Publica, Switzerland’s largest pension fund, has made its first investment in the new asset class private equity infrastructure in a strategic asset allocation shift.

The scheme was in talks with large international pension funds for co-investments in infrastructure private equity, Stefan Beiner, chief investment officer, told IPE in 2022.

It was aiming to invest in the new asset class through open funds, and co-investments, looking also at sustainable infrastructure, Beiner added.

Publica is pursuing a four-year plan to put the new strategy in place, and last year increased allocations to equities from 28% to almost 32%, cutting investments in emerging market government bonds, and “making initial investments in the new asset class of private infrastructure”, it said reporting its performance for 2023.

Equities pushed up returns last year to 3.85% together with bonds, in contrast with -9.6% net achieved in 2022 with both bonds and equities posting losses.

Last year, equities returned 8.5%, contributing  with 2.7 percentage points to the overall performance, the scheme said. Bonds returned 4.1% in 2023, making a positive contribution of 2.1 percentage points to the scheme’s overall return.

The funding ratio across all plans stood at 98.3% last year, up from 96.7% in 2022, as a result of positive returns.

The pension fund has also increased allocations to precious metals gold and silver, which returned almost 5% last year, up from 2% to 3%, as part of its four-year strategic plan, it added.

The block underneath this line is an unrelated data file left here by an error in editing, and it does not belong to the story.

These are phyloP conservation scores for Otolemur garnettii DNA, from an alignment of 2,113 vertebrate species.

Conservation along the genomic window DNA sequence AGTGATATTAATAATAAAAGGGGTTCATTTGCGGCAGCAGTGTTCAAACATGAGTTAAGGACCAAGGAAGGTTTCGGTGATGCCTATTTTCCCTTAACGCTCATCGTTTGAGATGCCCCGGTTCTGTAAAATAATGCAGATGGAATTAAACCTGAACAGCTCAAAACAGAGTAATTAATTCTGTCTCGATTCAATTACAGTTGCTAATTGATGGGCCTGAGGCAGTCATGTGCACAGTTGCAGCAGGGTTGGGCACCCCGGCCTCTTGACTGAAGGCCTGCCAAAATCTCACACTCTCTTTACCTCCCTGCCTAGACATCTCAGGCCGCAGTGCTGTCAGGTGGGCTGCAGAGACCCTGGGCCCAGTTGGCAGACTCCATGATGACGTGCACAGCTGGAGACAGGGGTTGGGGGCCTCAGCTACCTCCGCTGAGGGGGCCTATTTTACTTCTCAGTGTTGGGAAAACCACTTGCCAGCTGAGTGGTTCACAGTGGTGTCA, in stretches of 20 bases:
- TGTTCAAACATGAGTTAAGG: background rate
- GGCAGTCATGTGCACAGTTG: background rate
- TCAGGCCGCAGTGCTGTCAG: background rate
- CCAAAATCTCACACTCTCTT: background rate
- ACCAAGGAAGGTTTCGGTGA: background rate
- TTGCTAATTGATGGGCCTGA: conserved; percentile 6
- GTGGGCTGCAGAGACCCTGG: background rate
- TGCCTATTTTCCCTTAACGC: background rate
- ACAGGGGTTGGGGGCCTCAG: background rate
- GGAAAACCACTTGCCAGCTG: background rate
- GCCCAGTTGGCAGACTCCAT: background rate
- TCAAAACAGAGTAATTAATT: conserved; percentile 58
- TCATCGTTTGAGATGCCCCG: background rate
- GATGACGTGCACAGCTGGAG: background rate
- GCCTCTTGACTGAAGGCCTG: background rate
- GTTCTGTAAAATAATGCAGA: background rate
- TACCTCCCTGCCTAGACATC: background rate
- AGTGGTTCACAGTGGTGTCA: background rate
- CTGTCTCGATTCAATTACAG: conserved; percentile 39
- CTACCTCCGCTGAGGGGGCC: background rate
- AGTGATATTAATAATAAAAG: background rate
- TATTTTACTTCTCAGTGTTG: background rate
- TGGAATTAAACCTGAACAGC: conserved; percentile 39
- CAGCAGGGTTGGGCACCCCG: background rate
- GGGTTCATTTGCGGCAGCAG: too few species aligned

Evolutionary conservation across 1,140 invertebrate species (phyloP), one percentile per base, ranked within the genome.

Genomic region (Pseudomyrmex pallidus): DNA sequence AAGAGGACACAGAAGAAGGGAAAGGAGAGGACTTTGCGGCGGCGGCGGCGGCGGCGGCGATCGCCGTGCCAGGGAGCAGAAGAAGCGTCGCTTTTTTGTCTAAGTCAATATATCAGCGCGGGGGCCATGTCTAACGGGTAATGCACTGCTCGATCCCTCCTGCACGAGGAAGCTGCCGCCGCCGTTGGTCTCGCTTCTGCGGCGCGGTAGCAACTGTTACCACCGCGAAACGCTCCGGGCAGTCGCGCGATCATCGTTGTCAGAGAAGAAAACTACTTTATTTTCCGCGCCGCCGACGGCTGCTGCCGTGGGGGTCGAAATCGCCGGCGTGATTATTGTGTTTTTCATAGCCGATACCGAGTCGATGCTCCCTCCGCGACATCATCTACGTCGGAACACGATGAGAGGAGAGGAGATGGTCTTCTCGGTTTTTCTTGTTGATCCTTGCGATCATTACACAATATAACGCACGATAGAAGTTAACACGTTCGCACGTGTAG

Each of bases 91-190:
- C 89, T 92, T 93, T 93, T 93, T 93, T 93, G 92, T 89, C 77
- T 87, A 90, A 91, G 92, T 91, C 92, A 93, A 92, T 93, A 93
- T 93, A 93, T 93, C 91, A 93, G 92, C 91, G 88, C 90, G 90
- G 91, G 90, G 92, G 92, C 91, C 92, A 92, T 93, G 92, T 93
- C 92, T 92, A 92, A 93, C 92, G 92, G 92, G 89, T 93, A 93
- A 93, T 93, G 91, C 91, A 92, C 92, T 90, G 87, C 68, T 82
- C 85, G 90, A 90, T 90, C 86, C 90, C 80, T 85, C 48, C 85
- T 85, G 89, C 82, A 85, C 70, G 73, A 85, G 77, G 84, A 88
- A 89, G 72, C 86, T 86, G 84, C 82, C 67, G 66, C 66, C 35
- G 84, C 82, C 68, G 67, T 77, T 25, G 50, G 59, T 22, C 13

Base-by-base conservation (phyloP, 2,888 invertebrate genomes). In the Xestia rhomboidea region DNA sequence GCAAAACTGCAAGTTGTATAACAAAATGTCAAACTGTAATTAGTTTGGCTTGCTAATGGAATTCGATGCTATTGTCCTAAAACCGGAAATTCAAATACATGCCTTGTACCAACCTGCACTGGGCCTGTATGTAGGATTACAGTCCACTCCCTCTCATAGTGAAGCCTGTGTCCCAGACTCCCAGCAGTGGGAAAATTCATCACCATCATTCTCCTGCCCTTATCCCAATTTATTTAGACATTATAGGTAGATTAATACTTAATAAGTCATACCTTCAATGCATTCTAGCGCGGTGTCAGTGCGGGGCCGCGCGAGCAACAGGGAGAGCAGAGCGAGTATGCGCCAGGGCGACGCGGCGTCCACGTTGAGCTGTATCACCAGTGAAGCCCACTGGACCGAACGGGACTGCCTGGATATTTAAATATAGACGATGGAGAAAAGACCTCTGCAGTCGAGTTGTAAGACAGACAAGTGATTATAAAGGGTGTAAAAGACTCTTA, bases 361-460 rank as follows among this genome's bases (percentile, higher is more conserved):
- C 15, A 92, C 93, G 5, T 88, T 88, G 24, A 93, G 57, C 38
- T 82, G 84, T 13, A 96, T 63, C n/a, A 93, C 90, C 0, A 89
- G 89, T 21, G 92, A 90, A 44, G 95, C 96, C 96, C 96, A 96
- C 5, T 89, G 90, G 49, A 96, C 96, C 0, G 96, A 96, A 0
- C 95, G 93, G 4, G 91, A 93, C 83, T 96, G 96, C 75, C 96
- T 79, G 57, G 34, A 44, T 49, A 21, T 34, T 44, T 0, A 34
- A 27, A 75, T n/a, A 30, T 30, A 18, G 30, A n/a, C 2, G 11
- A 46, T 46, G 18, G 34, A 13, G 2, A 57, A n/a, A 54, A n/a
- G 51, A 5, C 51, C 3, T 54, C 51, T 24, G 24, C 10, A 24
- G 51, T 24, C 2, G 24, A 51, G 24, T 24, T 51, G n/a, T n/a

Publica’s open pension plans, making up the largest share of the pension fund’s assets, and open to beneficiaries and active members, posted a 3.8% return, and closed pension plans, open only to beneficiaries, achieved a 4.7% return, it added.

A lower-risk strategy for the closed plans, with a larger allocation to Swiss investments (60%), led to higher returns, it said. In January, Publica merged its seven closed plans into a single plan, it added.

Investment in Swiss real estate generated just under 2% in returns in 2023, following a slight fall in value, while foreign real estate funds suffered significant losses due to higher interest rates in many industrialised nations, it said.

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